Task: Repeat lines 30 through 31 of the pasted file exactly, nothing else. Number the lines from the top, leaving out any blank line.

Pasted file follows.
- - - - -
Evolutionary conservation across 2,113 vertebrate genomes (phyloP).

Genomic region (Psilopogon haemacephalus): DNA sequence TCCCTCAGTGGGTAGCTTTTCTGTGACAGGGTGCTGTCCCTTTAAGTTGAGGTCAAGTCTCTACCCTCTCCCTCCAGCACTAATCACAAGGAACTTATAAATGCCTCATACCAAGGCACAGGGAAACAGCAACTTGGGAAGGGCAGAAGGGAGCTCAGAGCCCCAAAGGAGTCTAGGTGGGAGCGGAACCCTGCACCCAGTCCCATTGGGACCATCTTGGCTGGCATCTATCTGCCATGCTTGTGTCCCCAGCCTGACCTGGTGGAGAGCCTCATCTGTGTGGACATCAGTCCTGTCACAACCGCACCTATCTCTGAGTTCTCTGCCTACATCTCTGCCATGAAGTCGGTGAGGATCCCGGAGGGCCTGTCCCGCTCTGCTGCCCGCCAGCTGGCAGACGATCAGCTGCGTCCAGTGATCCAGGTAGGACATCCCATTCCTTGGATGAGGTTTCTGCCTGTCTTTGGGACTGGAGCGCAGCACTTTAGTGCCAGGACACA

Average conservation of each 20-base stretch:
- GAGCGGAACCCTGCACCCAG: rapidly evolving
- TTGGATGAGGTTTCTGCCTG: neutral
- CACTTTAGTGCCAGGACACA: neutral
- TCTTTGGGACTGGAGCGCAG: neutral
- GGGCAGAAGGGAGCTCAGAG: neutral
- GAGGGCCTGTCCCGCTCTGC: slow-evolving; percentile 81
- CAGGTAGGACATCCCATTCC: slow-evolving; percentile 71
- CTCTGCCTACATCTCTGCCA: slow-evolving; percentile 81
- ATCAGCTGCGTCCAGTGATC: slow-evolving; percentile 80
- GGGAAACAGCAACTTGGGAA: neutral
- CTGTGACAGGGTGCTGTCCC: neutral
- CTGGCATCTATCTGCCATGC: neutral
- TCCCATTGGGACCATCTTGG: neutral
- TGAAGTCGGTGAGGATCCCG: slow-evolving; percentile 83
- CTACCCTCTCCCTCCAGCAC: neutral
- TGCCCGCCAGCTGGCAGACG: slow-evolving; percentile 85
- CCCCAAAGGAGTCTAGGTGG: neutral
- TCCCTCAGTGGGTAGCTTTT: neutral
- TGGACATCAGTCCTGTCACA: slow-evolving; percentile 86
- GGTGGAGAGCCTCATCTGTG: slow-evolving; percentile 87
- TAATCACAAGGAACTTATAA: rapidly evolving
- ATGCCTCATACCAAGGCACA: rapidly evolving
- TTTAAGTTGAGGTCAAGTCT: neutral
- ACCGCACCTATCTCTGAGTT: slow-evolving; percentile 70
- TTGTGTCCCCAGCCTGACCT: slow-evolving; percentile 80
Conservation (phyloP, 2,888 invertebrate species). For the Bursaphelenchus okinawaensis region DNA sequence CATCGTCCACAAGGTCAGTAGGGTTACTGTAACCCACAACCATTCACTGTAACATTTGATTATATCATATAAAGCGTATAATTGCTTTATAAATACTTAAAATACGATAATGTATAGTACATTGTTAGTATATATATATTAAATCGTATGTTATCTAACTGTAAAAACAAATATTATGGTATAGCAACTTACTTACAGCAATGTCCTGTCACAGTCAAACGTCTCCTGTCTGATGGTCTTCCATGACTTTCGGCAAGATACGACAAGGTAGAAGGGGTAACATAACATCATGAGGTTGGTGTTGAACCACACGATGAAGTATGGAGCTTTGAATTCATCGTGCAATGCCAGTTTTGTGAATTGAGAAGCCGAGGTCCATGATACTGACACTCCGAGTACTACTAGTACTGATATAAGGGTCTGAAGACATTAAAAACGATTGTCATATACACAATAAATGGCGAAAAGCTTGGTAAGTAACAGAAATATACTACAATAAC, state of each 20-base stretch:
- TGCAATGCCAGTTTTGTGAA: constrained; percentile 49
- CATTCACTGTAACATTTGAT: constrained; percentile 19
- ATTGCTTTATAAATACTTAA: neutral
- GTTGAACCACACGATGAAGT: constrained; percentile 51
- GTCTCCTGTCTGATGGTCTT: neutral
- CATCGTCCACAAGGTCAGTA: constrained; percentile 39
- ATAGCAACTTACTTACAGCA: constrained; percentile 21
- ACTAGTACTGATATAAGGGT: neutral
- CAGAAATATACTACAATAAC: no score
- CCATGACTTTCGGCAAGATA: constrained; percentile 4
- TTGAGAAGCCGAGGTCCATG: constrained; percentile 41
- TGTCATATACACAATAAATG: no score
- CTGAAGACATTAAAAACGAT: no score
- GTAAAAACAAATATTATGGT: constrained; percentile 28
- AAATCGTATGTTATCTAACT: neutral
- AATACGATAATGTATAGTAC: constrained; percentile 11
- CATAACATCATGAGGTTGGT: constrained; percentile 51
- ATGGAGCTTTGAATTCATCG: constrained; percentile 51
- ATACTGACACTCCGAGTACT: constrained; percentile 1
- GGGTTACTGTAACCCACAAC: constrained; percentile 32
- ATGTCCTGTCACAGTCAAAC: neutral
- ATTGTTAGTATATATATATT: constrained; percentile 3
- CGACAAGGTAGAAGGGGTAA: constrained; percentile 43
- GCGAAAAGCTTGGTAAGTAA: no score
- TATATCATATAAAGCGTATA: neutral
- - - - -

- TGCAATGCCAGTTTTGTGAA: constrained; percentile 49
- CATTCACTGTAACATTTGAT: constrained; percentile 19